Employees Come First for Mark Borst

Updated Mar 15, 2013

New Jersey landscaper achieves business goals by focusing on people.


Mark Borst’s love of landscaping started early in life, and he never looked back.

As a teenager, Borst mowed lawns and worked under a local landscaper. He started his own company in 1989, Borst Landscape and Design in Allendale, New Jersey, working part-time on small design/build projects while attending school at Bergen Community College and then Rutgers University.

“At that age, I asked questions of everybody I could find,” he says. “I would say yes to a project, then figure out how to do it, and, hopefully, price it OK.”

After graduating with a degree in landscape architecture, Borst began to grow his company in earnest, which consisted of him and a couple of machines. Twenty years later, he oversees a business with nearly 80 employees and an annual volume of $7 million.

Most of the company’s projects are high-end residential. Borst’s crews tackle design/build projects, lawn care, landscape maintenance, garden care and snow plowing, along with offering a company-designed organic lawn care program. He has an in-house mason for small projects, as well as an in-house mechanic.

Employees Come First

When it comes to business, Borst’s main focus is his employees. He attributes his success to the people with whom he’s surrounded himself. “This job is not about landscaping; it’s about people and personalities,” Borst says.

Ninety percent of Borst’s jobs are for residential clients. Of that percentage, about 70 percent involve high-end projects.

Borst keeps his eye on ways to build morale among his employees. He’s out in the yard each morning to see the crews off and there in the afternoons when they come in. During the winter, he helps plow commercial lots and goes on sales calls with new designers to offer his knowledge.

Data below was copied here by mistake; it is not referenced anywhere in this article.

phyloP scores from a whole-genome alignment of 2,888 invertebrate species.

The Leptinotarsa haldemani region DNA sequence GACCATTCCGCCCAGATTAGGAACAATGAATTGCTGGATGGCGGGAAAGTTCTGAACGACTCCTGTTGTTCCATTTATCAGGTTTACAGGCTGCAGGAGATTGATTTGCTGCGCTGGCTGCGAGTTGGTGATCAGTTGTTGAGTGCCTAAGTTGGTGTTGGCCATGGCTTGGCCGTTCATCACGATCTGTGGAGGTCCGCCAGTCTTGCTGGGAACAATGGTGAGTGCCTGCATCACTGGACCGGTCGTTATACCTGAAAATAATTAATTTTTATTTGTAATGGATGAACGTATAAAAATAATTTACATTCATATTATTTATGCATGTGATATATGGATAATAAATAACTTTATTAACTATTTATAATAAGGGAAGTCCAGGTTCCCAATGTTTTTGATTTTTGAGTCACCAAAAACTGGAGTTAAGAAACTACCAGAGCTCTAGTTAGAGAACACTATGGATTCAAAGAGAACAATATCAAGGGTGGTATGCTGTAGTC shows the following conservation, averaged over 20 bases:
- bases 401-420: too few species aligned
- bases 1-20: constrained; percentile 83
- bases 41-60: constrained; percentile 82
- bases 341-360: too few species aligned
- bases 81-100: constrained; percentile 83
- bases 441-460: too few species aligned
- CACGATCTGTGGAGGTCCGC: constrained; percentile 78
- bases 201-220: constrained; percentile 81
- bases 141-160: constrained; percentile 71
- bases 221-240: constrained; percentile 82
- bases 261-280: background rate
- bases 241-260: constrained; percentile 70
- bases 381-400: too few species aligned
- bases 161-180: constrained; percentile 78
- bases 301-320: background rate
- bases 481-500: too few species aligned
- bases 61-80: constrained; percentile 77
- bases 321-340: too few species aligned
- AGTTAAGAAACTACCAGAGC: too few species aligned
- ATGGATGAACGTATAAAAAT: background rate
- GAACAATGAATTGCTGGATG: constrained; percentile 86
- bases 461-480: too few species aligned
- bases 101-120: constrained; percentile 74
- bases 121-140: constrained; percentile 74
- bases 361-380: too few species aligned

He holds a monthly raffle for cash or prizes to encourage timeliness and productivity. Borst awards tickets every morning to crews that leave on time – 10 minutes for maintenance, 15 for construction.

Once a year, the business shuts down for a company trip. Most years, they raft the Delaware River. But last year, they went deep-sea fishing off the Jersey shore. “Half the crew got sick, so I don’t think we’ll be doing that again,” Borst says with a laugh.

Dealing with Space Limitations

To a great extent, space constraints dictate how landscapers in Jersey do business. For example, Borst had to be creative to handle parking issues at his office. Landscaping trucks are staged and parked facing out to save space. He also rents property from a railroad company to extend his parking area adjacent their tracks. Because of parking issues, storing supplies in bulk is not an option. Borst saves room and money by buying directly for each job.

His client base is predominately within a 15-mile radius, and equipment needs also are dictated by space considerations. “Our lawns are small here,” Borst says. He opts for stand-on mowers that are compact enough to handle each job.

In the past few years, Borst’s company has started taking on more commercial work, and as a result, he says his equipment theory may change, though most commercial lots are smaller and mainly asphalt.